US stock market investing downsides
Investing in the American share market does bring some interesting advantages like fractional share buying, diversification of portfolio participation in a quality array of companies. However, investing in the US stocks or even in the US market index is fraught with its own set of risks. After all, your ability to handle and manage the risks are much lesser compared to Indian stocks. Information is also not as easily accessible and most of the research is from the perspective of US investors.
When you invest in the US stocks through the American stock exchange, you are open to a number of risks at a micro and macro level. Apart from all these, there is the currency translation risk and the risk of dual regulation that you are subjected to. So, whey you invest US stocks, make it a point to be aware of these risks, since at the end of the day, it is the risk adjusted returns that really matter to you.
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Major risk factors when you invest in the US markets
As an Indian investor who is investing in the US markets, there are a number of potent risks that you need to be conscious about. Here is a summary of the key risks that you are exposed to.
- The first risk that you are exposed to is the familiarity risk. You are not obviously not as familiar with companies like IBM, Exxon and Microsoft as your familiar with stocks like Tata Steel, Reliance and Infosys. It is all about the trust and familiarity that you enjoy in these stocks. In the US markets, you are always exposed to the familiarity risk.
- Most US market research is from the perspective of US investors and not from the perspective of Indian investors, since they constitute a very small part of the overall US investment corpus. Thus what may seem like a return factor to the US investor may actually be a risk factor for the Indian investor. You need to take this differential into account.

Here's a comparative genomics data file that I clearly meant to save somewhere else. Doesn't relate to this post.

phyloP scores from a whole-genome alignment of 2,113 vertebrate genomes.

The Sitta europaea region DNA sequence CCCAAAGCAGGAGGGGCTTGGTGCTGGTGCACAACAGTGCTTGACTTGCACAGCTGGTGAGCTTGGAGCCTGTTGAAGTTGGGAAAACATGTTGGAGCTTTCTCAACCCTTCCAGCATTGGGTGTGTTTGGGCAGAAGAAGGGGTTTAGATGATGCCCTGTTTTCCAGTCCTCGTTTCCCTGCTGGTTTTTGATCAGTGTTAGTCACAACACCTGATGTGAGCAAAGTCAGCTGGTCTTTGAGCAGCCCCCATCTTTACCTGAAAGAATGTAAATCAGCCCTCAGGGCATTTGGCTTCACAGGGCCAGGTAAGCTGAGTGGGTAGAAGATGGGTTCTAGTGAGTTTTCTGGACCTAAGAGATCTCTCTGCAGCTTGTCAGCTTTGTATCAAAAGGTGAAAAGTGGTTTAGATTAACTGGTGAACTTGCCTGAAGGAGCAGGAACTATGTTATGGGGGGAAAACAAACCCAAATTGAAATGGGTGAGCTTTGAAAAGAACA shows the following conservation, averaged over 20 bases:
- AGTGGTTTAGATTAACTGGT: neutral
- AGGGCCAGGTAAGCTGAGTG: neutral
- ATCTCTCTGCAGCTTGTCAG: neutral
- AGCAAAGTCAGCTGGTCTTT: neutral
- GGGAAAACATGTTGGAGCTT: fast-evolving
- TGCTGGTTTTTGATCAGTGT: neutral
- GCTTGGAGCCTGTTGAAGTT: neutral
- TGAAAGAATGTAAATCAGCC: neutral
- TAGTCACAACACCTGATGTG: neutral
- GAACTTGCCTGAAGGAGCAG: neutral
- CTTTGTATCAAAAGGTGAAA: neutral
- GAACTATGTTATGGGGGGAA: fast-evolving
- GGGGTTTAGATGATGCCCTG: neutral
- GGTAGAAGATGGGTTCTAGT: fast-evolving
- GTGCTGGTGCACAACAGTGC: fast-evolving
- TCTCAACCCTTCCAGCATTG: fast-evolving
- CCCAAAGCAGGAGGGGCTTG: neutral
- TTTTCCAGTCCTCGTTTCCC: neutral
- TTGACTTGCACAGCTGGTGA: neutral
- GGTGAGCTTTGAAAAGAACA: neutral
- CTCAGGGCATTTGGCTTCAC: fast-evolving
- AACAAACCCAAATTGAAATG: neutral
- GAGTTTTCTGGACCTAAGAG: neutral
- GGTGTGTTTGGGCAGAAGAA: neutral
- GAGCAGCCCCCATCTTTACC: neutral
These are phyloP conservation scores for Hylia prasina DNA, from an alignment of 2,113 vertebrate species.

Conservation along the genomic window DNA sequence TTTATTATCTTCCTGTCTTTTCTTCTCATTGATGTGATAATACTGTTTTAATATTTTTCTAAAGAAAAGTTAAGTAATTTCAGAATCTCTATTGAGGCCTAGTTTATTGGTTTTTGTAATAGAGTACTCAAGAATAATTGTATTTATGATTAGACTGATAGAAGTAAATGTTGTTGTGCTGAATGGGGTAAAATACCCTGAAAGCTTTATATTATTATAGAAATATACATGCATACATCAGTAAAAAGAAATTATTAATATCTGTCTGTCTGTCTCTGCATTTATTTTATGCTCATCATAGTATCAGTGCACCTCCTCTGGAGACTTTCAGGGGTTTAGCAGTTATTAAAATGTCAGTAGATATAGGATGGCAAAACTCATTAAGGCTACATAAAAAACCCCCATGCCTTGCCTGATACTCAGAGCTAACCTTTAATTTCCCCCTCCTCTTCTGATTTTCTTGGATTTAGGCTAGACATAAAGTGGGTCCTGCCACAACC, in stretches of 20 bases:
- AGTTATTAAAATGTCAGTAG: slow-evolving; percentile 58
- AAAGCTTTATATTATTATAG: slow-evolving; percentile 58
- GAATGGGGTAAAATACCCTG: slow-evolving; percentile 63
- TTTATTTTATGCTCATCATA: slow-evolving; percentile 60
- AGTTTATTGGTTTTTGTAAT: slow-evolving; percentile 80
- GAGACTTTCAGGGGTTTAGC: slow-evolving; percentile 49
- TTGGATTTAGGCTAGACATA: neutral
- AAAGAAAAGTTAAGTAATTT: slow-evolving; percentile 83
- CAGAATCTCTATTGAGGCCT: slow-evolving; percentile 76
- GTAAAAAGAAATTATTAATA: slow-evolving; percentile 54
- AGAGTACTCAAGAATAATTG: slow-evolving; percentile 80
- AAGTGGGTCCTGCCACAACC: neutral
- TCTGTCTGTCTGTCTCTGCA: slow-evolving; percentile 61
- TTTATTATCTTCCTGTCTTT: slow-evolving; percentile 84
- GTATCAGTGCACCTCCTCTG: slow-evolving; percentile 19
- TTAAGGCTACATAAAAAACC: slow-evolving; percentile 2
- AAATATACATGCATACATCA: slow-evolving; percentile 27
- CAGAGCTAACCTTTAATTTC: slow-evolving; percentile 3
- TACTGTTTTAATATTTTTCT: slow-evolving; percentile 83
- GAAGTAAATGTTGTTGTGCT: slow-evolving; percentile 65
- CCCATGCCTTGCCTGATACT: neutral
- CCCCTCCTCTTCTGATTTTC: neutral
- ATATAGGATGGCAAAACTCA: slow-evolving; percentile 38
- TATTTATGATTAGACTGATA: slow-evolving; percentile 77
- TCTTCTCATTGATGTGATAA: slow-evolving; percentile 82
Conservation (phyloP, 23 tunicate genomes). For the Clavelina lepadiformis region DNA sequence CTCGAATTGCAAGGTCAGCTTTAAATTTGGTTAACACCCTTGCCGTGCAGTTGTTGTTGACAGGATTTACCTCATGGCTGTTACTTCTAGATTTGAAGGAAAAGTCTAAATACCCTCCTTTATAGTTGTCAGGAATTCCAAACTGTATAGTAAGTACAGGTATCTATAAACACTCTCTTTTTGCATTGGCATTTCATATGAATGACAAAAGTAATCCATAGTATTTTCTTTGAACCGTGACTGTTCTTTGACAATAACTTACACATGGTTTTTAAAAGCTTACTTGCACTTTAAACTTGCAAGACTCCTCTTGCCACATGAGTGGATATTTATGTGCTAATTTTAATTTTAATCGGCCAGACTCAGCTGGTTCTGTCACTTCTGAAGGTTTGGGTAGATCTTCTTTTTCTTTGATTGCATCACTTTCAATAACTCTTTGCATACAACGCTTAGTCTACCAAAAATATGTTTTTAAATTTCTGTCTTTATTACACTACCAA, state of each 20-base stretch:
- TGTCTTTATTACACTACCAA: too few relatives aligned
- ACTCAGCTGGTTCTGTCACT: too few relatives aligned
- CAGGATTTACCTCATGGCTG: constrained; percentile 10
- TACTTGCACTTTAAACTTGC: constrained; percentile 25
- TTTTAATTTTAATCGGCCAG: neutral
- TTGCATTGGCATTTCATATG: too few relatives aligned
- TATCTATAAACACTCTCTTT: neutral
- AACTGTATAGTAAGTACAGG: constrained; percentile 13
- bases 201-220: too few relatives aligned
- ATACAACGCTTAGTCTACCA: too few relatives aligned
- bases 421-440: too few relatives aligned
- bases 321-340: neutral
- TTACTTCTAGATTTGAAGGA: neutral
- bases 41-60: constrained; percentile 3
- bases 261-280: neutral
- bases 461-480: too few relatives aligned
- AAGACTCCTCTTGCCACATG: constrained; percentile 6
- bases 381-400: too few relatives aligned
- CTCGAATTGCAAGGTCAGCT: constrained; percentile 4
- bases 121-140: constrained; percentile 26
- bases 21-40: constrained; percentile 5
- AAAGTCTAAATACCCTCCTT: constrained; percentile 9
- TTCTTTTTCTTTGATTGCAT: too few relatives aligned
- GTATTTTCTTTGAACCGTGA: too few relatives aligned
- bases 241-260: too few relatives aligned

- Currency translation risk is a major risk you are exposed to when investing in US stocks. You need to convert rupees and dollars twice. Once you are invested in the US stocks, a strong dollar and a weak rupee are more meaningful for you as you get more rupees per dollar earned. For instance, if you earn 10% in the US markets in the year and if the dollar has appreciated by 5% in the year then your effective returns in rupee terms is around 15%. The reverse situation is a risk factor as it can dilute your effective returns.
- There is a country specific risk that you get exposed to. US regulation and US policy can undergo rapid changes. For instance, US policy became extremely inward looking when Trump took charge in 2016. Things have changed since Biden came in as the President of the US, but these changes are fluid and can have a deep impact on how the US government views Indian investors. Macros risks in the US market can also arise from factors like changes in tax laws, too much debt owed by the US government, loose monetary policy, spike in interest rates, lower consumption etc.
- When you invest in the global market, you get exposed to the US market cycles. For instance, in the US, the Dow has bounced back sharply from the year lows. However, the NASDAQ is still about 25% away from the highs of the year. This creates a discrepancy since your portfolio performance would be impacted based on your portfolio mix.
- Tax risk is a major risk. For instance, currently, capital gains are tax free in the US while dividends are taxed at 25%. For instance, a policy change like the US deciding to tax capital gains or increasing the tax on dividends can have a deep impact on the returns on your portfolio net of taxes.
- There is the allocation risk. Normally, it is advisable to have about 10-12% of your portfolio. Suppose, the Indian markets are tepid and the US markets rally sharply, then you could have a situation wherein your exposure to the US market may increase very sharply. Reverting that may take time and can also incur tax and currency costs.
- Lastly, there is the liquidity risk in US markets. Money takes cannot be realized in 1 or 2 days like in the case of Indian bonds and stocks. To realize the funds after currency conversion can take up to 10 days, and that can be a key liquidity risk factor.
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